1 May 2012
Oppression and Resistance Through Kindred’s Story
Kindred tells the story of a 1970s African American woman traveling through time to an 1815 slave plantation. The author, Octavia Butler, portrays how the main character, Dana, uses resistance to survive in both time periods. She uses Dana to address the social and cultural issues of the Antebellum South and post-Civil Rights Movement. As African American woman, Butler was subjected to racism and oppression in her life, and translated her experiences into Dana’s character. The setting switches back and forth between both times as Dana narrates, painting a picture of slavery through her eyes better than any factual essay or lecture about the topic can. The novel uses the conventions of science fiction to shape Kindred, telling a story of slavery and oppression. Although forms of resistance changed between the two periods, resistance remained a powerful force that overcame boundaries, even that of time. Slavery’s effects did not end with emancipation; oppression translated into Jim Crow laws, beatings, lynchings and racism. People will always deal with oppression and resistance in life, and Kindred is an effective example of overcoming oppression as a historically and culturally contextualized act. One reason Kindred addressed social and cultural issues effectively comes from the background of its author, Octavia Butler. According to Elisabeth Anne Leonard, the oppressed group views oppression differently than the majority, “It is easier to be hopeful about an end to oppression if one is not part of the oppressed group.” As an African American, society subjected Butler to the effects racism can have, and allowed her to effectively portray Dana as oppressed in both time periods. Butler grew up in the fifties and sixties where it was difficult for African Americans to become successful science fiction writers (Leonard 1). Resistance filled her life as society held oppressing views on African Americans as authors. She heard many negative comments about her dreams of writing, “Honey, Negroes can’t be writers” (JBHE Foundation). The resistance required of her to write, along with her abilities as a writer, translates into Kindred. Dana can be viewed as a reflection of Butler’s own resistance in life. Dana’s fight of racism and slavery to save her family and her relationship with her husband is a parallel to Butler’s fights becoming an African American science fiction author (“Race and Ethnicity in Science Fiction” 7).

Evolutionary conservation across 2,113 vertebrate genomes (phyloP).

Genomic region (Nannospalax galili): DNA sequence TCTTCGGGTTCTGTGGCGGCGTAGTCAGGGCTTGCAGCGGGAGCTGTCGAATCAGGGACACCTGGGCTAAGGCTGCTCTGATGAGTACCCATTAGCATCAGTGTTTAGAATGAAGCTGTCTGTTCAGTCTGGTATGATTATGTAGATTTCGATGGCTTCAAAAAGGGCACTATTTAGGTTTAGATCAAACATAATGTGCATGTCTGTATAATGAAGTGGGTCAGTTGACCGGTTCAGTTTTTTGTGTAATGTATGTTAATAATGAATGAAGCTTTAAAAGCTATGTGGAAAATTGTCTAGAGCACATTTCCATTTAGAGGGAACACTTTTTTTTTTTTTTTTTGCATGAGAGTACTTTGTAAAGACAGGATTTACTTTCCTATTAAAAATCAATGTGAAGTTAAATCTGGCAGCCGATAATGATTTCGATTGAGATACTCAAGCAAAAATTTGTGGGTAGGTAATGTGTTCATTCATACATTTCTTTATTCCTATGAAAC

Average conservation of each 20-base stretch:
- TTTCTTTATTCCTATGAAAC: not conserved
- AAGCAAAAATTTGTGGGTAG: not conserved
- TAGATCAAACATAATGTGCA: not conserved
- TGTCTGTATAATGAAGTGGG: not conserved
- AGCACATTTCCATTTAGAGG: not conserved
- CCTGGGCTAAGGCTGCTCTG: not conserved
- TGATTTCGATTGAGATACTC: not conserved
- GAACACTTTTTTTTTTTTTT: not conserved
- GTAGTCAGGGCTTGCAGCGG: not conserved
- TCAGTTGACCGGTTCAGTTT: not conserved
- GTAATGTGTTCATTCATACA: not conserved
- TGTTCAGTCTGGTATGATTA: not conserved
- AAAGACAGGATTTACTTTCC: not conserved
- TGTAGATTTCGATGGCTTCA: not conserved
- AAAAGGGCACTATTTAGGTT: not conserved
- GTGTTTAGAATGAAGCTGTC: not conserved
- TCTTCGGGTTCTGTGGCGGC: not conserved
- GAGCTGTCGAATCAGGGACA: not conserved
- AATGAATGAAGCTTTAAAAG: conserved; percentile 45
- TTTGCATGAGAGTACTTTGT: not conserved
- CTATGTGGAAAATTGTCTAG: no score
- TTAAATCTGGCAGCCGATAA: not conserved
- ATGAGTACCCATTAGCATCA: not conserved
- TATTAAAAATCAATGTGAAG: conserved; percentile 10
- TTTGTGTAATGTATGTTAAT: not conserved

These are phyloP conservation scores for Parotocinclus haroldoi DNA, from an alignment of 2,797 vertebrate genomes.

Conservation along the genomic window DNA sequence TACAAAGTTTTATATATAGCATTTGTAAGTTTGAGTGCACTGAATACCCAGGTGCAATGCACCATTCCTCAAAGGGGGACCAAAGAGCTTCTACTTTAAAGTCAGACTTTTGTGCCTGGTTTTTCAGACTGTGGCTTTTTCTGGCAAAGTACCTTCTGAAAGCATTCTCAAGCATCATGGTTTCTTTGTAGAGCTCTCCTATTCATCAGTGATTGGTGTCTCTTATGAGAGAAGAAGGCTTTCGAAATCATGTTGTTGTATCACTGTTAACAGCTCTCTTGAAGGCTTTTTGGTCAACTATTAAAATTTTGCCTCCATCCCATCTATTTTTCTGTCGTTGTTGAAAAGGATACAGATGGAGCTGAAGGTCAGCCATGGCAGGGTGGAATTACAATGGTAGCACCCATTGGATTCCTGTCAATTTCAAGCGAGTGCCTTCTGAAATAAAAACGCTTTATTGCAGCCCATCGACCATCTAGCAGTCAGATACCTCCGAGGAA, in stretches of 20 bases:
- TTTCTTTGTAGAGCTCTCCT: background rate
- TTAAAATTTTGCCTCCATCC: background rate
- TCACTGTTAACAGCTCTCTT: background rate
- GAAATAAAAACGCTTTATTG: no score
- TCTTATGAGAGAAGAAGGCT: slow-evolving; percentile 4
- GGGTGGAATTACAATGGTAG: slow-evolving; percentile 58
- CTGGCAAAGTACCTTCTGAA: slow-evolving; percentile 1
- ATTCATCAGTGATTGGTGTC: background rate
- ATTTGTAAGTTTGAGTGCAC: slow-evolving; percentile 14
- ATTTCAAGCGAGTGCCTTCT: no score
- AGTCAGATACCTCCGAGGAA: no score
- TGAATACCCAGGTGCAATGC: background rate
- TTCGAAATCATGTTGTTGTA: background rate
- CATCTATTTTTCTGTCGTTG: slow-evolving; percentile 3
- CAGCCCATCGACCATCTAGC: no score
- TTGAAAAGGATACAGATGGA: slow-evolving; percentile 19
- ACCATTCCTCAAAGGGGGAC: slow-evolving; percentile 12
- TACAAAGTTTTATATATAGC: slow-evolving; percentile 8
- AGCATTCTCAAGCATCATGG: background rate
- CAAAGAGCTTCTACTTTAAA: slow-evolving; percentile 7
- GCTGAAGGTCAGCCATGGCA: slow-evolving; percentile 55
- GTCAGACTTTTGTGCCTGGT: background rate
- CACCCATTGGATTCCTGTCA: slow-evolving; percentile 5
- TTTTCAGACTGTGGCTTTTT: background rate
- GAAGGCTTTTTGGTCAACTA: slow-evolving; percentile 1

Another reason that the novel portrays an effective way to deal with oppression is because of its time traveling plot. Dana travels back and forth from the slave plantation to 1976 many times in the novel. American history tells about the time of slavery, but the novel allows its readers to connect with slavery through first hand encounters of a modern woman. Dana’s experiences do more than tell a story; they change how the audience views slavery. Dana describes oppression and pain as only a person subjected to slavery could. “Hanging by the neck. A woman. Alice. I stared at her not believing, not wanting to believe, I touched her and her flesh was cold and hard. The dead gray face was ugly in death as it had never been in life. The mouth was open. The eyes were open and staring” (Butler 248). Alice committed suicide because Rufus claimed to have sold her children away as slaves. Rufus broke Alice’s heart and drove her to suicide. (Butler 249-251). The picture painted of Alice is breathtaking and conveys an image of the psychological issues slavery caused. Children, relatives and friends could be taken away from a slave at the owner’s discretion. When people hear about this in history books, they realize losing family members had to hurt psychologically, but Butler gives the reader the ability to feel the slave’s emotions and pain with her descriptions through Dana. Butler used science fiction to tell the story of...
Cited: Butler, Octavia E. Kindred. Boston: Beacon Press, 1979. Print.
JBHE Foundation. “Octavia Butler, 1947-2006.” The Journal of Blacks in Higher Education, No. 51. Page 13. Spring 2006. Web. 21 April 2012.
Leonard, Elisabeth Anne. “Race and ethnicity in science fiction.” The Cambridge Companion to Science Fiction. Cambridge University Press 1996. Print.
Litwack, Leon F. “ ‘Fight the Power!’ The legacy of the civil rights movement.” Journal of Southern History. 75.1 (Feb. 2009): p. 3. Web. 21 April 2012.
Mendlesohn, Farah. “Introduction: reading science fiction.” The Cambridge Companion to Science Fiction. Cambridge University Press. Print.
Schiff, Sarah Eden. “Recovering (from) the Double: Fiction as Historical Revision in Octavia E. Butler’s Kindred.” Arizona Quarterly 65.1. Spring 2009. Print.
Weinberg, Carl R. “Antebellum Slavery.” OAH Magazine of History. April 2009. Web. 21 April 2012.
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